5. 5. Acknowledgements We gratefully acknowledge the following for their unflagging support of our work to re- duce the burden of unrelieved pain among Texans. To Dr. June Dahl for her service as a national and international leader in pain policy de- velopment, her leadership of the state pain initiative movement, her dedication to quality, and her tireless advocacy for the person in pain. To Dr. Larry Driver for faithfully leading TxPAIN toward achievement of our mission, his influence that has helped shape the pain policy agenda for this state, his dedication to educating the next generation of physicians, and his ability to engage others in our quest to ensure high quality pain management for all people. To the TxPAIN Steering Committee for their tireless efforts to implement our strategic plan. To Helen Ross Petty for her design and creative services. To Endo Pharmaceuticals and Cephalon, Inc. for funding support. Dedication We wish to dedicate this annual report to Tim Schickedanz, devoted son to Wayne and TxPAIN member, Linda Schickedanz, loving husband to Kate and father of four sons. He was diagnosed with terminal cancer at age 8, but sur- vived to adulthood and beyond. Tim was a dedicated emergency room nurse, volunteer firefighter and EMT, and a decorated veteran of the U.S. Army. Tim lost his second battle with cancer on October 1, 2009. Timothy Scott Schickedanz (1966-2009) 2009 TxPAIN Annual Report| 5
  6. 6. The Texas Pain Advocacy & Information Network The Texas Pain Advocacy and Information Network (TxPAIN) is an active multidisciplinary volunteer collaboration involving more than twenty members and organizations representing healthcare professionals, Texas Pain researchers, educators, and patient advocates. Our mission is to ensure high Advocacy & quality pain management for people of all communities & cultures in Texas Information through public policy initiatives, public awareness campaigns, & patient & Network provider education. For more information about TxPAIN: Visit online at www.cancer.org/texaspain An affiliate of the Alliance of State Pain Initiatives (ASPI), TxPAIN serves as the statewide initiative dedicated to improving pain management for all Texans. The TxPAIN Steering Committee develops strategies and identifies resources to implement its five-year strategic plan outlined in the Texas Action Plan to Relieve Pain. For more information about the Alliance of State Pain Initiatives: Call—(608) 265-4013, email aspi@mailplus.wisc.edu, or visit online at www:// aspi.wisc.edu TxPAIN is supported through the generosity of the American Cancer Society and its High Plains Division, an active member of TxPAIN. For more information about the American Cancer Society: Call toll free—1.800.ACS.2345 or visit online at www.cancer.org 6| 2009 TxPAIN Annual Report mission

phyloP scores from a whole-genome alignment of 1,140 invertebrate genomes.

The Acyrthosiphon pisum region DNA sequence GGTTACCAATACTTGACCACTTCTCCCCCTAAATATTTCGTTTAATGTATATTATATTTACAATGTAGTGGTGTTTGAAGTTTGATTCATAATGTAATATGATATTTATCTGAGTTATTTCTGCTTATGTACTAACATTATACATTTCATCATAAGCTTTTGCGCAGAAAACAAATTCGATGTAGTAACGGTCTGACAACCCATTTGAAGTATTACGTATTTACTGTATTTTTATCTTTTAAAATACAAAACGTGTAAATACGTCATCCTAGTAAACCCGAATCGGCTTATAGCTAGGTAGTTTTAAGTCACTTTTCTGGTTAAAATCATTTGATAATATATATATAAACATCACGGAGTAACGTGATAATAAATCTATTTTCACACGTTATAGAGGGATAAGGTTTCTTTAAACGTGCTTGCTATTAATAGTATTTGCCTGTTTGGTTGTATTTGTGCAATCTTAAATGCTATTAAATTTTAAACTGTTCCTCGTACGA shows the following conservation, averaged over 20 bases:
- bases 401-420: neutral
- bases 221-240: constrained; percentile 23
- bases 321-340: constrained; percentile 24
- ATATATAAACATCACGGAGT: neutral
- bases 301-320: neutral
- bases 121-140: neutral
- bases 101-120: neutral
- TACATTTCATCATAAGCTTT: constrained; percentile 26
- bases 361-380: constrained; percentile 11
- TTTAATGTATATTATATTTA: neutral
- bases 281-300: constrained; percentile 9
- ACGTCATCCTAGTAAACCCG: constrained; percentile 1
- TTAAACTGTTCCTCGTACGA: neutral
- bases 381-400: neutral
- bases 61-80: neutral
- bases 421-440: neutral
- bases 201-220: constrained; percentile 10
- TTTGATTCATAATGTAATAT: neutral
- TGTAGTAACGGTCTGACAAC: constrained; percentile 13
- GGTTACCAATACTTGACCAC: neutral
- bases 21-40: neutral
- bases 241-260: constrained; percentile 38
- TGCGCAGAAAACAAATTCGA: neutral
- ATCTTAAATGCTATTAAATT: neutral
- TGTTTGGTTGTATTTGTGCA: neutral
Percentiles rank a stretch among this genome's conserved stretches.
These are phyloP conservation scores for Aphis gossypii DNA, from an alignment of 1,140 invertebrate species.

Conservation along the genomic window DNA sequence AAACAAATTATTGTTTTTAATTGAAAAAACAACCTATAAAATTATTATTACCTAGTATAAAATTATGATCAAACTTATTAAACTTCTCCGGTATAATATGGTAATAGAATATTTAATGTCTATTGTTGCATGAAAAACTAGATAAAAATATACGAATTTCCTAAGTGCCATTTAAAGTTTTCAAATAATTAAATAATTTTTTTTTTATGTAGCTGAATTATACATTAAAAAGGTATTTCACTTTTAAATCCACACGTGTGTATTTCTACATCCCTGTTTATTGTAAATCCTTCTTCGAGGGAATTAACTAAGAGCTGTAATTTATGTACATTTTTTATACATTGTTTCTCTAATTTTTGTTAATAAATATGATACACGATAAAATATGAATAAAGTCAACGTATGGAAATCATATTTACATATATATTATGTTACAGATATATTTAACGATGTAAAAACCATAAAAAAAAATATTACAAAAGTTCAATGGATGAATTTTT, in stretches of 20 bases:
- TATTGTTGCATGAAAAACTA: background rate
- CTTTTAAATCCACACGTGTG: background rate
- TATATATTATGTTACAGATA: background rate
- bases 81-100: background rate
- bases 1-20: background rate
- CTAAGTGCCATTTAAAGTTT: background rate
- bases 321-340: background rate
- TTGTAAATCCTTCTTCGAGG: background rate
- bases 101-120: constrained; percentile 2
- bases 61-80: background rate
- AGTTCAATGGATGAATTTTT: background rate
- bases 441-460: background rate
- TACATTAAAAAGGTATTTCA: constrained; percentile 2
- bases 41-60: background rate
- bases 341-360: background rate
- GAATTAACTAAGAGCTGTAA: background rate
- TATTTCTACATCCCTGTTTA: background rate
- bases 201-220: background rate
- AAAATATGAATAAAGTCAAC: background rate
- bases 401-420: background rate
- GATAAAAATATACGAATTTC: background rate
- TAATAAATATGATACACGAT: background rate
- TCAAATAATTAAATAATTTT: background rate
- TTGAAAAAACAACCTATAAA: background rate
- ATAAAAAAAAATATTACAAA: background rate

7. 7. The Texas Action Plan to Relieve Pain The Texas Action Plan to Relieve Pain is a five-year strategic plan that speaks to multiple issues and barriers to good pain management. The plan includes strategies and activities addressing public policy, education, advocacy, awareness, media outreach, relieve pain and collaboration. Notably, the plan addresses access to care, disparities in care, and support for implementation as crosscutting issues. TxPAIN’s activities fall within the following strategies. Special consideration is given to both access to care and disparities in care in all TxPAIN actions. I. Public Policy Initiatives for Consumer Protection II. Provider Education and Empowerment III. Advocacy for Better Patient Care IV. Public Awareness and Media Relations V. Law Enforcement and Regulatory Agency Collaboration and Education Details about the Texas Action Plan to Relieve Pain can be found in TxPAIN’s landmark report, ―The Politics of Pain: Balancing Vigilance and Compassion.‖ Single copies of the report are available through the American Cancer Society. Contact Karen Torges at (512) 919-1884 or email ktorges@cancer.org. This publication also is available for download at the following web locations. American Cancer Society—www.cancer.org/texaspain Facebook—http://www.facebook.com/pages/TxPAIN/116372608091 2009 TxPAIN Annual Report| 7